Elon Musk denied a report claiming that disgraced FTX CEO Sam Bankman-Fried owns a $100 million stake in Twitter.
Musk early Wednesday morning replied to a Business Insider tweet that shared a story about Sam Bankman-Fried reportedly owning the stake in Musk’s Twitter.
"False. Also, Business is still not a real publication. Just give up," Musk tweeted.
Semafor reported Tuesday that soon after securing a deal to buy Twitter for $44 billion, Musk texted Bankman-Fried on May 5 and invited him to roll a $100 million stake he owned into a privately held Twitter.
An FTX balance sheet circulated to investors earlier this month lists the Twitter shares as an "illiquid" asset, Semafor reported.
Bankman-Fried had messaged Musk before the text to express support for the Tesla and SpaceX CEO's plans for Twitter. The FTX founder said he wouldn't be able to invest new money in the social media platform, Semafor reported.
Bankman-Fried added that he had about $100 million in stock he could roll over into the deal, the publication said.
Semafor said Bankman-Fried had started accumulating the stake early this year with an eye toward acquiring Twitter himself.
Later Wednesday, Musk questioned Semafor’s reporting.
"Semafor is owned by SBF [Bankman-Fried]. This is a massive conflict of interest in your reporting. Journalistic integrity is [wastebasket emjoi]," Musk tweeted.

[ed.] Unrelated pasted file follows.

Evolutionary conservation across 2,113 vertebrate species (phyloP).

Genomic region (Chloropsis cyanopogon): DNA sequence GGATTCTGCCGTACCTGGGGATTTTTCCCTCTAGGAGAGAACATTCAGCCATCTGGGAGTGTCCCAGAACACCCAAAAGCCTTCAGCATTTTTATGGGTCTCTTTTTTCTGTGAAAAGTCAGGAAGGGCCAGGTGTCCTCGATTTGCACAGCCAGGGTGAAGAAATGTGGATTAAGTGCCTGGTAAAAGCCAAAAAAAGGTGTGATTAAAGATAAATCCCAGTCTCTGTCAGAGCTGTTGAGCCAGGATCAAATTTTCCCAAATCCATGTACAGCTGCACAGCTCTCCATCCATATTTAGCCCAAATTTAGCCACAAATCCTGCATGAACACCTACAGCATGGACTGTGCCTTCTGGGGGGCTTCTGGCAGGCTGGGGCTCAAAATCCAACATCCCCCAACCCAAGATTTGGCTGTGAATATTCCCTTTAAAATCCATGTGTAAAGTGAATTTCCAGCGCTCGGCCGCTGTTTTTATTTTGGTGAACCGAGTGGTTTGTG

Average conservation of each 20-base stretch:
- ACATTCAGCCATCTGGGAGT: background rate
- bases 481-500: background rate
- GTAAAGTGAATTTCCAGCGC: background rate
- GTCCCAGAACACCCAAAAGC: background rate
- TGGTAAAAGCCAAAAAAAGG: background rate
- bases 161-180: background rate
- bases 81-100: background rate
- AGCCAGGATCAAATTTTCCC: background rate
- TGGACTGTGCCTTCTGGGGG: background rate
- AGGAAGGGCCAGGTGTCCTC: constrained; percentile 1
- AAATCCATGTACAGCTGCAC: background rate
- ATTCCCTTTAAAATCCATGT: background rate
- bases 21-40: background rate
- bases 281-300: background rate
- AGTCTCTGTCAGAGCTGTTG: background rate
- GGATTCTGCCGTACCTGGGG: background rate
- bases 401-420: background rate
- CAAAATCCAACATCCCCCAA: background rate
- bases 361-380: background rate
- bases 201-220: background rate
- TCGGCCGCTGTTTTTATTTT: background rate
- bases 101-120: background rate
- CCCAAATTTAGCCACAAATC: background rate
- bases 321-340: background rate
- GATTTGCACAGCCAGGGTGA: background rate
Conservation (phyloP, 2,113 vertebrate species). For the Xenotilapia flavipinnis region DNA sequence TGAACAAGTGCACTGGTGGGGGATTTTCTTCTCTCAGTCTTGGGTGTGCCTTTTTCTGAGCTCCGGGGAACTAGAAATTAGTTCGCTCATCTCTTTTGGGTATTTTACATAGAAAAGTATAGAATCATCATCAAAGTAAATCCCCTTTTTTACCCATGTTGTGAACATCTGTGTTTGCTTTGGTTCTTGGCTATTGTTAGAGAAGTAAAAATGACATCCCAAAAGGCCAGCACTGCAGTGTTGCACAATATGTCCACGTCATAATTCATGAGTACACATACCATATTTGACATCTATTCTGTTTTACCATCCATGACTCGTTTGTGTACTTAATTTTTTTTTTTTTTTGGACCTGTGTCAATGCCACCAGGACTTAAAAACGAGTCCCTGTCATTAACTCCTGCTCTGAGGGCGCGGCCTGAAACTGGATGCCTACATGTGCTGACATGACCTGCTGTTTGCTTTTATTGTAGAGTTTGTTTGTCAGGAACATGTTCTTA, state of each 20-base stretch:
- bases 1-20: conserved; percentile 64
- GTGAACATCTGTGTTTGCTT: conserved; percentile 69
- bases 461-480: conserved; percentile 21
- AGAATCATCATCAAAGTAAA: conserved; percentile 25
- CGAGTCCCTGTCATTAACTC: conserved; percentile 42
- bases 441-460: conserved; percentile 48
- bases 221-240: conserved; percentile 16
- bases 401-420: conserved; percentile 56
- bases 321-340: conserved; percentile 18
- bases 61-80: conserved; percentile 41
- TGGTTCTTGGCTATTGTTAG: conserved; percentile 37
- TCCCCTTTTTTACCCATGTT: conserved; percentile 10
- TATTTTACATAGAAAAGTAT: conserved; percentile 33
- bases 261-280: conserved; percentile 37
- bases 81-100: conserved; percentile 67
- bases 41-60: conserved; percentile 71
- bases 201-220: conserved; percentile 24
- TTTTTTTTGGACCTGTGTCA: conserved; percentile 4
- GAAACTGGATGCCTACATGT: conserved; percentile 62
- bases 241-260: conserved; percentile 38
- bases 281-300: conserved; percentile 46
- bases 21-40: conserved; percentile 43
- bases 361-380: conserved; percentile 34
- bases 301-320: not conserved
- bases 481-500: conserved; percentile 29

On Nov 12, Musk joined a Twitter Space with more than 60,000 listeners to discuss FTX and Bankman-Fried.
"To be honest, I'd never heard of him," Musk, per CoinDesk. "But then I got a ton of people telling me he's got, you know, huge amounts of money that he wants to invest in the Twitter deal. And I talked to him for about half an hour. And I know my bullsh*t meter was redlining. It was like, 'This dude is bullsh*t' – that was my impression."
During a court appearance last week, Musk said that organizations such as the U.S. Securities and Exchange Commission (SEC) have been far more willing to investigate him than FTX, Teslarati reported.
FTX announced Nov. 11 that it would initiate bankruptcy proceedings in the U.S. while Bankman-Fried resigned.
The cryptocurrency exchange owes its 50 biggest creditors nearly $3.1 billion, and owes about $1.45 billion to its top ten creditors, according to a court filing on Saturday.
Reuters contributed to this story.
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